Off the Radar and Basement Silliness
I'll be off the radar here for a few days -- back later in the week. But a short tale of when donkeys -don't- suck out. And this one worked well for me.
In preparation for a stressful next week, I took a few hours early on Sunday to go to a small private tournament that I had learned about up in McHenry, a half hour north. All three private games I attend are up in the McHenry area, and they all generally draw from the same large group of players.
This one would turn out to be a smallish gathering, as the tourney was a $50 buy-in with re-buys and add-ons. 2,000 chips per, except the add-on after three levels was for 3,000.
I did a re-buy early, then won a nice pot to jump over 6,000, then hit one of those hellish stretches where nothing goes right. Had several pairs that never caught a set, got run down twice on the river, once after getting all in way ahead --- you know the drill. The most frustrating part was that we had 14 players, seven each at two tables, and at my table the three guys to my right had lots of chips and collectively weren't much for players. One guy was brand new and totally out of his league even at that level, and after six buy-ins he good-naturedly gave it up. The other two accumulated big stacks basically by getting run over by the deck early on. One of them was over 20,000 by our first break, and he'd be around at the end.
I was in for four re-buys and my add-on after the third level and had barely 7,000 in chips, so things weren't looking well. Still, I'm a halfway decent grinder and had hope.
After the break, my cards ran a little better, and I first doubled through one of the two loose cannons to my right, then picked off a short-stacked player who was probably the best player in the room. That's the way it goes some days. I held tough around 16,000 in chips as we consolidated to one table of ten, with three getting paid. I figured there was still a healthy grind to go, and as I was in fifth or sixth at the time I figured I'd need a break to make the money.
Darned if collisions didn't occur right and left. Soon enough there were four players left, me among them. I'd been between 12,000 and 18,000 the entire time, blinds had only just reached 400/800, and we managed to get rid of six players in less than two 25-minute levels.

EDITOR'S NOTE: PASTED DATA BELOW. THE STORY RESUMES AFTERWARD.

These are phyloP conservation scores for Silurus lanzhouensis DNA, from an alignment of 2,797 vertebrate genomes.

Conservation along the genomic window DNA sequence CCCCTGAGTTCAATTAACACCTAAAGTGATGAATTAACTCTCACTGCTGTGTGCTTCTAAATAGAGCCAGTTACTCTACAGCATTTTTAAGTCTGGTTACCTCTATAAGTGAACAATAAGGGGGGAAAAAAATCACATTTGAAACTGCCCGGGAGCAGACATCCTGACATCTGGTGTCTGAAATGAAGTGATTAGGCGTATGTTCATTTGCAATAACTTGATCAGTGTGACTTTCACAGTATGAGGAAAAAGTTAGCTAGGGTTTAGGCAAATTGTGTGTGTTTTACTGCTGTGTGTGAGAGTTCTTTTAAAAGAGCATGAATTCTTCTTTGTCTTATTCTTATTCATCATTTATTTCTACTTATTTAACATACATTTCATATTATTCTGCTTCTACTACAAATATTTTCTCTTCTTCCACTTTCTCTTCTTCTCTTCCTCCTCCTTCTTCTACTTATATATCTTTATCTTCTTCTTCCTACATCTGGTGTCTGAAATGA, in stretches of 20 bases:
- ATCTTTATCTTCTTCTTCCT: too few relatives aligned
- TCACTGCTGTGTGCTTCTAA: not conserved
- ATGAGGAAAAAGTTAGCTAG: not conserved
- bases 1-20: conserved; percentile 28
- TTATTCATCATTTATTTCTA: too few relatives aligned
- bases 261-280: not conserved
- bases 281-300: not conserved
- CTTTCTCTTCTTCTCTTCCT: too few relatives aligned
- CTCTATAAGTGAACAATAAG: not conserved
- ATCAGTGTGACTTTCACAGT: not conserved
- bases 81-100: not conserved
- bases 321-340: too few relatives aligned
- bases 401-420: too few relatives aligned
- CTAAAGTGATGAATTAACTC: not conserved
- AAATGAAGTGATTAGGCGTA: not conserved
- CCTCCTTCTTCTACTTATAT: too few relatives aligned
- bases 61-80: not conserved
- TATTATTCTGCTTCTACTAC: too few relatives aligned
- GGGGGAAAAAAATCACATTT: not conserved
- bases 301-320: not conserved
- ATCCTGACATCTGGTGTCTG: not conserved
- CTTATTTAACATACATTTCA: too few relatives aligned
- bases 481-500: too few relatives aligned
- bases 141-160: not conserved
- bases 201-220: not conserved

With four left I'd have taken my chances against the other three any day, given equal stacks. The leader was the host, a nice middle-aged men who plays a steady but predictable game. He had about 60,000. In second place was the player who'd accumulated the early stack, an aggressive player who lived for the draw and tried continually to bet people out of pots. He was on my left by this point so that was a bit tough. He was all over the place in chips but generally had 45,000 or so.
I and the fourth player, a very nice older man who I've become friends with (but an incorrigible calling station and a cash-game ATM), each had about 15,000 in chips. I proposed a $150 save between the two of us, to which he readily agreed, since third was $500 and fourth was the same as 14th -- bumkus. I had also added in the proviso that if both of us should somehow survive into the money, the save was off.
Not long after we resumed play, he doubled up, so I figured I'd be the one getting the $150. Meanwhile, however, the two deep stacks kept pounding at each other. The host won most of the hands because he was getting hit by the deck, and there was a hand when both of them got it all in with K-10 on a K-Q-10 flop. Interesting stuff. The host had diamonds, a third was in the flop and the ace of diamonds came on the turn, but a baby club on the river mean no freeroll win for the host and no backdoor cash spot for me. I figured the wild player would recognize the risk he'd just taken and back it off, since I was whittled down to about 10,000 with no good hands in sight.
And then he blew up, and put me in the money. Well-covered by the host but still with about 35,000 in chips, he managed to get them all in just a few hands later, with nothing but a draw to the nut flush after the turn. One of his overs was live, so he was looking at about 11 outs (I'd tossed one of the suit), but with me on the ropes he had no business pushing a draw so hard against the host, who had re-raised himself and showed no signs of going away. The draw-pusher's three-bet put him all in, and the host quickly called and opened top pair and a K kicker. It was way good at the moment and when the river blanked I suddenly had third-place money with my meager remaining chips.
The aggro player looked at his busted flush draw, then at me, and said, "That was really terrible bankroll management, wasn't it?"
And I had to look at him and nod, and affirm it to him: "Yeah, I'm afraid it was."
He didn't hang around long, and I couldn't blame him for that. He'd run well all day but had been unable to take his foot off the gas when it most mattered. And for once, the profit in the mistake went to me.
I'd like to tell you I then went on a run to take the thing down, but that didn't happen. I made a stand with K-9 suited from the big blind after the small blind (calling station) limped in to me, as he was wont to do. This time he had slow-played pocket tens, and they held up; I was out in third. The last two chopped soon after, for like $1,180 and $900.
Odd, though. I had not much going on all day, but just found a way to hang around. The truth about poker is that one's profit in the game always comes from the mistakes of others. It's unusual, though, to see it demonstrated so clearly.